The first part of the article is about how alternative development tools for Android can 'take' the OS out of the influence and control of Google …
Today I will not write about how I left Google, how the community reacted to my material about the reasons for this decision. Today I will talk a little about Android and my own opinion of it from the perspective of an outsider and an amateur developer under Android and iOS.
I am thinking about Android because of the need to recruit developers for mobile devices – quite a simple and straightforward task, as you might think. But it turns out that such specialists are in the highest demand in the market today. And finding them is like catching unicorns.
Why does everyone need mobile developers? Because the 'web' is slowly dying. I have – although I probably already had – friends in almost every division of Google. They often showed me their sad diagrams, and no matter how you looked at them, it became clear that the popularity of the traditional 'web' is constantly declining as the world moves to mobile platforms. Needless to say, you probably remember the transition period Facebook from a focus on the web platform to a preference for mobile devices. Facebook almost hit the box. Of course, not overnight, but the company went through an existential crisis and realized that either the company would take a course towards mobile applications, or it would accept the inevitable end. They did it, but it was incredibly difficult. It's all about the maximum abomination of the structural hierarchy of the developer base under Android.
Having gone through all this splendor in due time – from systems programming to large-scale data engineering, compiler design, Services Framework, game development, mobile and web products – I can assure you that the front-end is nothing simpler, maybe even more complicated. Everything about the development of the back-end of the product looks nice, neat, organized, dispersed and parallelizable. This is heaven compared to the crazy mess in web programming after 25 years of its existence. But even web programming is comparable to a pleasant trip to Bali, in contrast to programming for mobile platforms, including iOS.
A Android? Well yes. Nothing more disgusting to think of. Developers under Android are heroes. Programming a huge application (Google Maps, Facebook, Snapchat) under Android is beyond words, you wouldn't believe me if I even tried. Here you sit and wait 20 minutes to see what happens after you change one line of code. And every change you make, no matter how small, has an 80% chance of not working the first time. The reason for this is the strange paucity of interoperability data. You can use both X and Y, but you won't be able to use X with Y, because walk in the forest, buddy.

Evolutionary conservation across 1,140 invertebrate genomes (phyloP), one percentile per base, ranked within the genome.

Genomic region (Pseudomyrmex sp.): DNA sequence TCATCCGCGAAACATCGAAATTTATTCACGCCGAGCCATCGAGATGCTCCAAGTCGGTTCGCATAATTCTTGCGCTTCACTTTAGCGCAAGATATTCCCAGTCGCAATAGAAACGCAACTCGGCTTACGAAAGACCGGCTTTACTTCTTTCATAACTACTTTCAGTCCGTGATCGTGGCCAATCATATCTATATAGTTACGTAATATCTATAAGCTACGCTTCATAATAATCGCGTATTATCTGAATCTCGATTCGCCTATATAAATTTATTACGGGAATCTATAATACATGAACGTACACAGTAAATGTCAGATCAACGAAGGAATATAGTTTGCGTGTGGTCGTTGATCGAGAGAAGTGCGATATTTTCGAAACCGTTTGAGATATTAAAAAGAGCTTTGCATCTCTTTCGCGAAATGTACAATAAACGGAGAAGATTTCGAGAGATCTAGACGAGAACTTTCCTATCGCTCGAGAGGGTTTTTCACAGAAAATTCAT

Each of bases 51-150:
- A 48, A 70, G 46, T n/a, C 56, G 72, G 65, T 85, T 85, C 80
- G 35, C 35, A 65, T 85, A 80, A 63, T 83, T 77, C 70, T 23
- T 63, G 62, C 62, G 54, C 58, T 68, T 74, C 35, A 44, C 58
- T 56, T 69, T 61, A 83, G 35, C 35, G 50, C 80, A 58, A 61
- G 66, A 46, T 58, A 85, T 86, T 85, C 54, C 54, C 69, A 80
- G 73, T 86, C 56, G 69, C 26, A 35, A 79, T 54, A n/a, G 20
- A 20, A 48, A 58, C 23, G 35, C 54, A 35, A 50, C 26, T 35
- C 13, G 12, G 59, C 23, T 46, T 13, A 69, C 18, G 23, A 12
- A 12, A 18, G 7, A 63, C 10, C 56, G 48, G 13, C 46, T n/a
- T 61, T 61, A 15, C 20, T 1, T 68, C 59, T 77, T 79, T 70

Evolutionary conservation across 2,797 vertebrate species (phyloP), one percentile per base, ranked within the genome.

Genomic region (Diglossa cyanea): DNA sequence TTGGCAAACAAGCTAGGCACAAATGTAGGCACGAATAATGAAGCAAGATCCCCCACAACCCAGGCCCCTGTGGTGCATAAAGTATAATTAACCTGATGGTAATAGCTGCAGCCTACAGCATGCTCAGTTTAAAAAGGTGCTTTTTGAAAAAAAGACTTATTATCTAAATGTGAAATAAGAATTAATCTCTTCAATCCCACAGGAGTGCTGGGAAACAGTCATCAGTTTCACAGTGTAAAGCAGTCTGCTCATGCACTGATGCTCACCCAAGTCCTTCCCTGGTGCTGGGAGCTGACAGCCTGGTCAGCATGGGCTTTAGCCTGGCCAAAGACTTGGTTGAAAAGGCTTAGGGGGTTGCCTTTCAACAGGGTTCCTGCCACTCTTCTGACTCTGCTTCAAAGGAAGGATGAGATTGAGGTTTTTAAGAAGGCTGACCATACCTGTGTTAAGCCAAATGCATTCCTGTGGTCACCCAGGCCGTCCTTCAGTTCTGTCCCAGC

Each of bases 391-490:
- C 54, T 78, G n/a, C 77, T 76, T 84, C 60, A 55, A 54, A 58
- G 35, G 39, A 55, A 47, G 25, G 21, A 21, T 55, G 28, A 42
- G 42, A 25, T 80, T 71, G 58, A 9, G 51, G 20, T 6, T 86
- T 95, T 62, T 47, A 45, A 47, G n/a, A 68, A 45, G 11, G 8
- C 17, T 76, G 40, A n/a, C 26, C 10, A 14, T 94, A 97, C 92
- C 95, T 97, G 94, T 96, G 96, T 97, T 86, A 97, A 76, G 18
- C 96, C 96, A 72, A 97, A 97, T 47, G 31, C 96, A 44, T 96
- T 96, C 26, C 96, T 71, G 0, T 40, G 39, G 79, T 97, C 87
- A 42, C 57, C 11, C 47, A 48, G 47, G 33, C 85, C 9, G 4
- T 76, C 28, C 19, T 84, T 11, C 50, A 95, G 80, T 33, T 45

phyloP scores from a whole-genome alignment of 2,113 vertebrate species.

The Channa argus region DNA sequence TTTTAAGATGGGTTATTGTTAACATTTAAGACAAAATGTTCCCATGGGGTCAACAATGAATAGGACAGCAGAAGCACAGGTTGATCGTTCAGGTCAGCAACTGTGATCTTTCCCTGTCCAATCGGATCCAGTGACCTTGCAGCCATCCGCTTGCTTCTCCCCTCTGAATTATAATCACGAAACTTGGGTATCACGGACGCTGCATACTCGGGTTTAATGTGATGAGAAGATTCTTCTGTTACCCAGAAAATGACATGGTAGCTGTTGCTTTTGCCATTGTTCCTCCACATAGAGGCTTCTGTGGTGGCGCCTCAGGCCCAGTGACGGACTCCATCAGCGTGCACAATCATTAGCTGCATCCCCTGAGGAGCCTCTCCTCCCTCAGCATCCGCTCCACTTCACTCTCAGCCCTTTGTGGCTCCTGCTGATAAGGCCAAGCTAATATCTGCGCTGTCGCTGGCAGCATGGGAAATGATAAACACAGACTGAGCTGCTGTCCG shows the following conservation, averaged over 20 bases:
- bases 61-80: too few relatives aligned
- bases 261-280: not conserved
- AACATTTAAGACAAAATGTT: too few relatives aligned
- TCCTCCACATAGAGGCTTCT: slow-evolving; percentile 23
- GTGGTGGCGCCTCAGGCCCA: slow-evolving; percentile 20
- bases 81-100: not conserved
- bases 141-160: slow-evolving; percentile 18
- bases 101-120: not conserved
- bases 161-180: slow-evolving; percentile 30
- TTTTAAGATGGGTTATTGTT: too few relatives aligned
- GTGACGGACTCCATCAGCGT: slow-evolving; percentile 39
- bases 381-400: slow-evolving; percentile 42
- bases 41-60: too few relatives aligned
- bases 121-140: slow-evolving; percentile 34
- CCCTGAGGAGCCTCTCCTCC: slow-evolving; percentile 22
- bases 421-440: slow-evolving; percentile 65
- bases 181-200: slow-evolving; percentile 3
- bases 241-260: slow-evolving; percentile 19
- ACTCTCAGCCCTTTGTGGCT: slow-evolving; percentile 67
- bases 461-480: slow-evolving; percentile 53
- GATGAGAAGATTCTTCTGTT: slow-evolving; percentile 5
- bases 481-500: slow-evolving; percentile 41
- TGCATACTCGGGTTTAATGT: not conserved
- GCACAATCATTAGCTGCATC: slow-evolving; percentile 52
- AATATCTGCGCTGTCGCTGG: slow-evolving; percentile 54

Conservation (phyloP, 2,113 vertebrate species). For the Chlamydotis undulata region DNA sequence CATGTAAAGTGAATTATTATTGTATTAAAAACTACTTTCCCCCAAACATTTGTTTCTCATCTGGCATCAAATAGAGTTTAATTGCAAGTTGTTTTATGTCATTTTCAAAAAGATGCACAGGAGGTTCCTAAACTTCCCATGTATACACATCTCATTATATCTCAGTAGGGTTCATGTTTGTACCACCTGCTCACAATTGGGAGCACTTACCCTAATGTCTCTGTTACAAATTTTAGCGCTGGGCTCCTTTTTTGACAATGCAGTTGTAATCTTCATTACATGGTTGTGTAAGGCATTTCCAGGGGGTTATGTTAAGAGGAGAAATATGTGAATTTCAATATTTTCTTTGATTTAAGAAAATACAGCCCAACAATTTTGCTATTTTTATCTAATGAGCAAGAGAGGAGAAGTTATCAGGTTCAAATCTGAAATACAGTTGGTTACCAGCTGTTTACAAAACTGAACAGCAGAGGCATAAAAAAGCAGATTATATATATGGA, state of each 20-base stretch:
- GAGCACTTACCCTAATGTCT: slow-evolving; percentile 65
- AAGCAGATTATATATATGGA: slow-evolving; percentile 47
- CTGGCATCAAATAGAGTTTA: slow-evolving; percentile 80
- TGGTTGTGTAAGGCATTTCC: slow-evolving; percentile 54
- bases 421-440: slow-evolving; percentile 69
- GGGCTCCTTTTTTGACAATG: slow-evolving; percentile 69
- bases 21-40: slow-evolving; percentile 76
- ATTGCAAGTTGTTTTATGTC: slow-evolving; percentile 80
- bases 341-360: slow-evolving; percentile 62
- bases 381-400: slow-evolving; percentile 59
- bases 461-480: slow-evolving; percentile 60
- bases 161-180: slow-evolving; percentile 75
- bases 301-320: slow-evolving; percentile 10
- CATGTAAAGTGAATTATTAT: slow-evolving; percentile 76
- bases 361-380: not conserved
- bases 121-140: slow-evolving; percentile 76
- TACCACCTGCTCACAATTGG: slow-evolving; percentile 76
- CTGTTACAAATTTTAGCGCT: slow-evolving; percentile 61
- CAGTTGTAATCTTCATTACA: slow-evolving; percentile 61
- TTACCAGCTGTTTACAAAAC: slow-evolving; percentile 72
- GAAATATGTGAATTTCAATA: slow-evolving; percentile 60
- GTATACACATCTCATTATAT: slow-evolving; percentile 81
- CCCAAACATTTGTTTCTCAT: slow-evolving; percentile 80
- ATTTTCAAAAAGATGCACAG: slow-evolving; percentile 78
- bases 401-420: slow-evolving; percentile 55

And don't even dare to stutter about device compatibility. My game's page in the Google Play Store has a bunch of angry 1 ratings that appeared there simply because the app, for some reason I don't understand, refuses to work on devices LG. So I had to go to eBay, buy the hapless device from LG for $ 60 to reproduce the bug, and find that, hey, there are two APIs for Android to display mouse events on scrollable list, but one of these APIs doesn't work on LG. Are you serious, maybe that's enough?
And this is what happened: a number of competitors, large and not so big, rolled out their alternative to the development environment Android. I'm not talking about helper libraries for missing functionality, although there are many. No, I'm talking about full fledged alternatives for the development toolkit for Android from Google. Microsoft has Xamarin, Adobe has Cordova, Facebook has React Native, you can go crazy. See for yourself: Framework7, Appcelerator Titanium, Onsen, Sencha, Kendo, XDK, Ionic, Mobile Angular, Unity, seriously, what the hell is going on?
It's like everyone who tried to program for Android gave up and said, 'This is so awful that I'm going to create my own startup that fixes everything.' And Google, in order not to be beaten by competitors, replied: 'Oh so? You will not be able to compete with us, because we will compete with ourselves! ' – and launched Flutter, which is (I'm not inventing anything) a 100% standalone development kit for Android and rivals the default. The official development team under Android refuses to acknowledge its existence. We live in interesting times, however.